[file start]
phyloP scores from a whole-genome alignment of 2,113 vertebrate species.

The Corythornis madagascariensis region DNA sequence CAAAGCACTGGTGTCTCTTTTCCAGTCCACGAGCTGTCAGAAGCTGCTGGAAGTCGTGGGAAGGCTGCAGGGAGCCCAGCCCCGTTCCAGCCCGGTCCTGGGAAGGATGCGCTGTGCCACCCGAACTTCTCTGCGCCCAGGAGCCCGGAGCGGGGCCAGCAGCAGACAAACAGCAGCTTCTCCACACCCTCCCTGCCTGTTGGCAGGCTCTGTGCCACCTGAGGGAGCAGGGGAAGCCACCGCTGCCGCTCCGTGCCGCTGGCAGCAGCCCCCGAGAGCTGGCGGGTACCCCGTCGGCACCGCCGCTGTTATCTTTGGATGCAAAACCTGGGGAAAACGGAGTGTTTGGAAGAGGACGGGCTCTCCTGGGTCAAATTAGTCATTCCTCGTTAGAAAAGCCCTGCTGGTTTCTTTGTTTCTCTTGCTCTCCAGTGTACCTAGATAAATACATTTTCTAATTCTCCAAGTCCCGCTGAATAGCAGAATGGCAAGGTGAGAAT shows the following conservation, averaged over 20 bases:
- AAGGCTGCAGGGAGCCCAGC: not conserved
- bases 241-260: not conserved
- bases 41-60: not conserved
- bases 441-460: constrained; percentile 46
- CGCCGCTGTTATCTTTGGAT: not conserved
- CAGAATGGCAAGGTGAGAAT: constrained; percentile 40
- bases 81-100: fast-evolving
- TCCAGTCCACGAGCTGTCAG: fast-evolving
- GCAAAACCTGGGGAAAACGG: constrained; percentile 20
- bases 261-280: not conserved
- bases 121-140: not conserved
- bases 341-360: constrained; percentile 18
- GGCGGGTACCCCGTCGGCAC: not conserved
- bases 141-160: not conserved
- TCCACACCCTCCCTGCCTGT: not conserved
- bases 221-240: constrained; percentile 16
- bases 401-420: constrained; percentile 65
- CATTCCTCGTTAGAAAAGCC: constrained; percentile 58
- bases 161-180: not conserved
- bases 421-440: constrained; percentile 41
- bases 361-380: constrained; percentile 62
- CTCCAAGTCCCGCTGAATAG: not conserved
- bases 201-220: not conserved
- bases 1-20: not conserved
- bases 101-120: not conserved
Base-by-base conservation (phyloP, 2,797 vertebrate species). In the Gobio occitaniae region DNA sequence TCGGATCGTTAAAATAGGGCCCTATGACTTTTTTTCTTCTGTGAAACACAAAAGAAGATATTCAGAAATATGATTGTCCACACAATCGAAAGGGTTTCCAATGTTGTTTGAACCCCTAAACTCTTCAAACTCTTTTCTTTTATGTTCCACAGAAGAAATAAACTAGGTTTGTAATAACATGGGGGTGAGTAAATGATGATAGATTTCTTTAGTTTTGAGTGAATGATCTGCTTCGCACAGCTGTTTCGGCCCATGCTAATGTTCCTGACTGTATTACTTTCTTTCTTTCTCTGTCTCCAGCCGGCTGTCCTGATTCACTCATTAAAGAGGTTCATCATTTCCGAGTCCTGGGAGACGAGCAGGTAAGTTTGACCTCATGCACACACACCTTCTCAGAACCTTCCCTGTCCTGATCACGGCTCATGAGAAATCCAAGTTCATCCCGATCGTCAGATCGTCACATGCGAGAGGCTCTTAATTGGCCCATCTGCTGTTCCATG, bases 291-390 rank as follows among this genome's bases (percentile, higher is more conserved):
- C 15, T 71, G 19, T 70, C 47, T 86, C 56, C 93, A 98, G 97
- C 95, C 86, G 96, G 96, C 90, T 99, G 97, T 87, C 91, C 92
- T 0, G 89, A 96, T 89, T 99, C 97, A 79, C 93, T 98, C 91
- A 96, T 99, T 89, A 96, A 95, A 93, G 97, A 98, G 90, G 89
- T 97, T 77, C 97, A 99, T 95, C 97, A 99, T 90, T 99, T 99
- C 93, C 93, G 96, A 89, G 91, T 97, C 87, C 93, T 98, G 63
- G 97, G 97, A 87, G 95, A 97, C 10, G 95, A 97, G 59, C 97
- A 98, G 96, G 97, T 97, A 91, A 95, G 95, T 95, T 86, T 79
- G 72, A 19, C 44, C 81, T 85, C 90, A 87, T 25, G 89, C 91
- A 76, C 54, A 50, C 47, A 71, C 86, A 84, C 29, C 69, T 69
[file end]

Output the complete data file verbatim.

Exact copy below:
phyloP scores from a whole-genome alignment of 2,113 vertebrate species.

The Corythornis madagascariensis region DNA sequence CAAAGCACTGGTGTCTCTTTTCCAGTCCACGAGCTGTCAGAAGCTGCTGGAAGTCGTGGGAAGGCTGCAGGGAGCCCAGCCCCGTTCCAGCCCGGTCCTGGGAAGGATGCGCTGTGCCACCCGAACTTCTCTGCGCCCAGGAGCCCGGAGCGGGGCCAGCAGCAGACAAACAGCAGCTTCTCCACACCCTCCCTGCCTGTTGGCAGGCTCTGTGCCACCTGAGGGAGCAGGGGAAGCCACCGCTGCCGCTCCGTGCCGCTGGCAGCAGCCCCCGAGAGCTGGCGGGTACCCCGTCGGCACCGCCGCTGTTATCTTTGGATGCAAAACCTGGGGAAAACGGAGTGTTTGGAAGAGGACGGGCTCTCCTGGGTCAAATTAGTCATTCCTCGTTAGAAAAGCCCTGCTGGTTTCTTTGTTTCTCTTGCTCTCCAGTGTACCTAGATAAATACATTTTCTAATTCTCCAAGTCCCGCTGAATAGCAGAATGGCAAGGTGAGAAT shows the following conservation, averaged over 20 bases:
- AAGGCTGCAGGGAGCCCAGC: not conserved
- bases 241-260: not conserved
- bases 41-60: not conserved
- bases 441-460: constrained; percentile 46
- CGCCGCTGTTATCTTTGGAT: not conserved
- CAGAATGGCAAGGTGAGAAT: constrained; percentile 40
- bases 81-100: fast-evolving
- TCCAGTCCACGAGCTGTCAG: fast-evolving
- GCAAAACCTGGGGAAAACGG: constrained; percentile 20
- bases 261-280: not conserved
- bases 121-140: not conserved
- bases 341-360: constrained; percentile 18
- GGCGGGTACCCCGTCGGCAC: not conserved
- bases 141-160: not conserved
- TCCACACCCTCCCTGCCTGT: not conserved
- bases 221-240: constrained; percentile 16
- bases 401-420: constrained; percentile 65
- CATTCCTCGTTAGAAAAGCC: constrained; percentile 58
- bases 161-180: not conserved
- bases 421-440: constrained; percentile 41
- bases 361-380: constrained; percentile 62
- CTCCAAGTCCCGCTGAATAG: not conserved
- bases 201-220: not conserved
- bases 1-20: not conserved
- bases 101-120: not conserved
Base-by-base conservation (phyloP, 2,797 vertebrate species). In the Gobio occitaniae region DNA sequence TCGGATCGTTAAAATAGGGCCCTATGACTTTTTTTCTTCTGTGAAACACAAAAGAAGATATTCAGAAATATGATTGTCCACACAATCGAAAGGGTTTCCAATGTTGTTTGAACCCCTAAACTCTTCAAACTCTTTTCTTTTATGTTCCACAGAAGAAATAAACTAGGTTTGTAATAACATGGGGGTGAGTAAATGATGATAGATTTCTTTAGTTTTGAGTGAATGATCTGCTTCGCACAGCTGTTTCGGCCCATGCTAATGTTCCTGACTGTATTACTTTCTTTCTTTCTCTGTCTCCAGCCGGCTGTCCTGATTCACTCATTAAAGAGGTTCATCATTTCCGAGTCCTGGGAGACGAGCAGGTAAGTTTGACCTCATGCACACACACCTTCTCAGAACCTTCCCTGTCCTGATCACGGCTCATGAGAAATCCAAGTTCATCCCGATCGTCAGATCGTCACATGCGAGAGGCTCTTAATTGGCCCATCTGCTGTTCCATG, bases 291-390 rank as follows among this genome's bases (percentile, higher is more conserved):
- C 15, T 71, G 19, T 70, C 47, T 86, C 56, C 93, A 98, G 97
- C 95, C 86, G 96, G 96, C 90, T 99, G 97, T 87, C 91, C 92
- T 0, G 89, A 96, T 89, T 99, C 97, A 79, C 93, T 98, C 91
- A 96, T 99, T 89, A 96, A 95, A 93, G 97, A 98, G 90, G 89
- T 97, T 77, C 97, A 99, T 95, C 97, A 99, T 90, T 99, T 99
- C 93, C 93, G 96, A 89, G 91, T 97, C 87, C 93, T 98, G 63
- G 97, G 97, A 87, G 95, A 97, C 10, G 95, A 97, G 59, C 97
- A 98, G 96, G 97, T 97, A 91, A 95, G 95, T 95, T 86, T 79
- G 72, A 19, C 44, C 81, T 85, C 90, A 87, T 25, G 89, C 91
- A 76, C 54, A 50, C 47, A 71, C 86, A 84, C 29, C 69, T 69